Outside of Congress, the trend continues. Donald Trump made a big show of going to Puerto Rico a few weeks after the storm, when he tossed paper towels to a crowd and preened like a majestic savior. But there is no question his administration’s well-documented general lack of professionalism and competence contributed to Maria’s devastation, and in its wake there have been no signs of any particular reflection or attempt to address the failures.
In 2012, the Obama administration’s Office of Science and Technology Policy was heavily involved with response to Hurricane Sandy, both in interpreting the complicated science involved in hurricane forecasting and preparation, and afterward, when it helped with connecting technology companies to aid in everything from housing for displaced families to coordinating Google’s crisis maps.
My reporting on that office last year was unable to turn up much of anything in terms of OSTP’s role in the 2017 storms, and a Freedom of Information Act request on what, if anything, the office was doing to try and improve returned only dozens of almost entirely redacted pages. Much of this consisted of meeting minutes for the Subcommittee on Disaster Reduction, a cross-agency board aimed at research and preparation for all kinds of disasters; the minutes did reveal that more than half the designated representatives from every corner of government from the EPA to FEMA itself often failed to show up for the committee’s monthly meetings.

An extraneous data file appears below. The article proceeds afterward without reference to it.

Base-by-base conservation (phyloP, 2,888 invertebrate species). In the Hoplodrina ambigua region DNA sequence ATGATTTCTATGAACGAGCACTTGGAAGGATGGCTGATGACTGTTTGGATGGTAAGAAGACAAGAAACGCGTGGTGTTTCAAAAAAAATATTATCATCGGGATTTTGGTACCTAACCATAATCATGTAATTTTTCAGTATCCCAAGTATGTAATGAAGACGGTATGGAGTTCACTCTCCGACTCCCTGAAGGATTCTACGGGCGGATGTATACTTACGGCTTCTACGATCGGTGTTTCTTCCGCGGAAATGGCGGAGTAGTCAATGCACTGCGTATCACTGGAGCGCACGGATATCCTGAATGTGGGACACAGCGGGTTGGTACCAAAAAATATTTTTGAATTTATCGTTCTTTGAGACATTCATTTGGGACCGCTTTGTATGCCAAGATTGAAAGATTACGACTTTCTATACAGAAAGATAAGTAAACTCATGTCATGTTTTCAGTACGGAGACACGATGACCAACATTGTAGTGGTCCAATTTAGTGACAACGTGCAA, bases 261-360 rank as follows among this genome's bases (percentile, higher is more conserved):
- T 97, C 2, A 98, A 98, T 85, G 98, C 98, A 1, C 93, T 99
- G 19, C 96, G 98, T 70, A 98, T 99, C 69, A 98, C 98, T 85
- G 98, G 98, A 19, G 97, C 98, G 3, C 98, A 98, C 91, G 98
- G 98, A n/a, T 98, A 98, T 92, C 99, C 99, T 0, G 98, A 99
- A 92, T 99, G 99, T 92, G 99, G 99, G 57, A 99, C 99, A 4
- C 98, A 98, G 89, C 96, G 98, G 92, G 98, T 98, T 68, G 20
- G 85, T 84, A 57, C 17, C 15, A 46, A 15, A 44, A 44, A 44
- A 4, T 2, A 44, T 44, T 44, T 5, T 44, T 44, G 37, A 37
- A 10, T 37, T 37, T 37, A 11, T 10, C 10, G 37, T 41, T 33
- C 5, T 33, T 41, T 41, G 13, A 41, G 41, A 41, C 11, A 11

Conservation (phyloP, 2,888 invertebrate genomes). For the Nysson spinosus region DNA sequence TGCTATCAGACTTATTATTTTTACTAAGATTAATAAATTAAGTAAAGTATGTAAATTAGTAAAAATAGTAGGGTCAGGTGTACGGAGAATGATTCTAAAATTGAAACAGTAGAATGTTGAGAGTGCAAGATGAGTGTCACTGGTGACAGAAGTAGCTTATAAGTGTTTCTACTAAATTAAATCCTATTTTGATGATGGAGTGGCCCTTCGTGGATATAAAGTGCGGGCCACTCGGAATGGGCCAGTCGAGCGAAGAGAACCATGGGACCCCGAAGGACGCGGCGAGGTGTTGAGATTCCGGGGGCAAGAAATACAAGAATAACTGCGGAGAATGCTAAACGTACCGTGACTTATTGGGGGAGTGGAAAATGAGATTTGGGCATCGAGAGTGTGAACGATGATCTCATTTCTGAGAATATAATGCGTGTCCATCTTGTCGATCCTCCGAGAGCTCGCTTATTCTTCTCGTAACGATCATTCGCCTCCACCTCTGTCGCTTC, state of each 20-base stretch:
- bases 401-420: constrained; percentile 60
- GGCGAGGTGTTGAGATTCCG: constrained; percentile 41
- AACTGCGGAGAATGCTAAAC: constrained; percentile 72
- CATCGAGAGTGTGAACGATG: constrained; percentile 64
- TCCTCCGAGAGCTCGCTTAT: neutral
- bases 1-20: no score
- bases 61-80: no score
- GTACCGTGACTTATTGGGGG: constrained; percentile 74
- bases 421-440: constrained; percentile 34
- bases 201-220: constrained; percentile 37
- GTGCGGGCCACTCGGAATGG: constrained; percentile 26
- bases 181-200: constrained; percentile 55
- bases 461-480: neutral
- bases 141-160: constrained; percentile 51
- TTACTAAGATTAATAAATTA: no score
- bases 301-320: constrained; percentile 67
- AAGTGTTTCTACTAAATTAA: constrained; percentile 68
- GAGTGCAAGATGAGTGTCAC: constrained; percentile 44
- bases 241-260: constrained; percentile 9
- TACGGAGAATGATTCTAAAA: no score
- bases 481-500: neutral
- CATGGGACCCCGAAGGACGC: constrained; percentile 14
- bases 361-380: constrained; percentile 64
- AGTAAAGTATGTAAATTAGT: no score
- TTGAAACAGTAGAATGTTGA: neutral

Racism, statehood, incompetence—Hurricane Maria offered up a buffet of options for failure, all leading toward a tepid, disgraceful response and nearly three thousand dead Americans.
Most people will jump to one of two conclusions to explain the glaring lack of response to Maria. One would be, to extend an idea offered by Kanye West, that the government does not care about black and brown people. That surely played a role; it has been carefully, easily, and continuously documented, since Trump descended his gilded escalator or even before, when he spent five years on his birther crusade, just how racist the current White House is. To extrapolate all we’ve heard from Trump’s circle and the president himself out to a policy whereby the three-million-plus residents of Puerto Rico are simply ignored as unworthy of a government response is not remotely far-fetched.